It is best not to give up at any time either. I wish I could provide my account summaries for every term of school I was in, because I could be living proof that if you continue to apply for scholarships throughout your college career you will be surprised how much money you can receive. You should never think that you only have to apply for scholarships your senior year of high school and then never again. Every semester I received different scholarships in very different monetary values. You would be surprised how all the little $500 and $1,000 scholarships add up. I am a prime example. I am starting graduate school and I am still applying for scholarships. No scholarship is unworthy of being applied to. There will be several that you apply for and do not receive, but when you finally get the award letter for one, the feeling is amazing! I was fortunate enough to make it through college without having to take out a single student loan. It is possible, you just have to be determined and a hard worker. Don't give up!

Good luck! You can do it!



Comment from your friendly team at College Financial Aid Advice

Thank you Kristin for sharing your story about how you learned about the FAFSA. I’m glad you researched it and made the process work for you. Some parents are not very supportive of their children going to college, and the student will need to take the lead in completing the FAFSA.

If you can find a free FAFSA workshop in your area, that might be a good way to involve your parents and get help filling out your FAFSA. For low income families, the information from the W-2 may be sufficient.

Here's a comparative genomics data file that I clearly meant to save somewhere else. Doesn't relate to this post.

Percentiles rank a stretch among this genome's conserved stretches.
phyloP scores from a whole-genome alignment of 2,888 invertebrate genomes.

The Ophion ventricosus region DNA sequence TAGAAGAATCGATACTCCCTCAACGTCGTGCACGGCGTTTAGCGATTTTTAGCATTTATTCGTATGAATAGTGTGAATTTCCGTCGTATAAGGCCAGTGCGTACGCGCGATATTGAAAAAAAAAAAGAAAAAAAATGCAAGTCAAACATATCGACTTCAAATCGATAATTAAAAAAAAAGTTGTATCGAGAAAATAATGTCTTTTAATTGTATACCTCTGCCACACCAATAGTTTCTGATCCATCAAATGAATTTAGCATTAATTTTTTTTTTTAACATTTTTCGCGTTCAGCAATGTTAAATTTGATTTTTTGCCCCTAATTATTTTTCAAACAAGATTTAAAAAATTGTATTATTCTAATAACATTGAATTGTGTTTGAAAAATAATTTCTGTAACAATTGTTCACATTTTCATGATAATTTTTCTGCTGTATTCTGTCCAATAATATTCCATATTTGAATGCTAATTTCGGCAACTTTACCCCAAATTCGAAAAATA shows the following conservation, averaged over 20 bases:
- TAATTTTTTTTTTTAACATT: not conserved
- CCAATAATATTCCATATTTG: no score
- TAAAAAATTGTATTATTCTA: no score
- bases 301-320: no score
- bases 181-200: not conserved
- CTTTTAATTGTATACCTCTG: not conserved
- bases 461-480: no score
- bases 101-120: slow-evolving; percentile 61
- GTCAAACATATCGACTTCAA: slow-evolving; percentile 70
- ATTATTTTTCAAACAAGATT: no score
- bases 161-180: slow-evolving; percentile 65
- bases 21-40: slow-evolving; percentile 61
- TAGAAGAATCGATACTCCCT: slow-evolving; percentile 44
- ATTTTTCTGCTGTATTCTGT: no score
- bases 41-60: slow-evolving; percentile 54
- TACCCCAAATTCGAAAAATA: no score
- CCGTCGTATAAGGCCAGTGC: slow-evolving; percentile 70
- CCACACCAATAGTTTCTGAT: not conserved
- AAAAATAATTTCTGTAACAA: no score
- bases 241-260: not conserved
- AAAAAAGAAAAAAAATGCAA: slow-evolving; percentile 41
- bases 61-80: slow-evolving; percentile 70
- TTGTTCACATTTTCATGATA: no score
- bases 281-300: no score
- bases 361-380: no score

Check out our tips on the FAFSA process on the links below. Good luck.



Tips on FAFSA Process

FAFSA | FAFSA Hints | Expected Family Contribution
| Dependent or Independent Student | Parental Income on FAFSA | FAFSA Official Website | Printable FAFSA Application | FAFSA Application PIN Number | FAFSA Application | FAFSA Deadline

Submit your essay in our College Essay Contest:

FAFSA Hints | Scholarships and Grants for College | Paying off Student Loans | Scholarship Essay Samples | Other College Financial Aid Advice


Join in and write your own page! It's easy to do. How? Simply click here to return to FAFSA Hints.


Welcome!

Welcome to College Financial Aid Advice, a website full of information on scholarships and grants, student loans, and other ways to save money at college.


Important Things to Do

Class of 2017 Scholarships - High school seniors should start their scholarship and college search now. See our list of Scholarships for High School Seniors

FAFSA - The official 2017 - 2018 FAFSA is available now. See information about FAFSA.


College Financial Aid Tips

Scholarship Lists An overview of the different types of Scholarship Money for College.

Grants Learn more about grants, the other free money for college.

Need Tuition Help? Reduce the cost of tuition with these college Tuition Assistance Programs.

Tax Credit Claim the American Opportunity Tax Credit.

College Savings Plans Save money for college with these College Savings Plans.

Need a Student Loan? Yes, you qualify for these college Student Loans.


Popular Scholarship Searches

Scholarships for High School Students

Scholarships for College Students

Easy Scholarships

Scholarship Contests

Weird Unknown Scholarships

Merit Based Scholarships

Scholarships for Minorities

College Scholarships for Women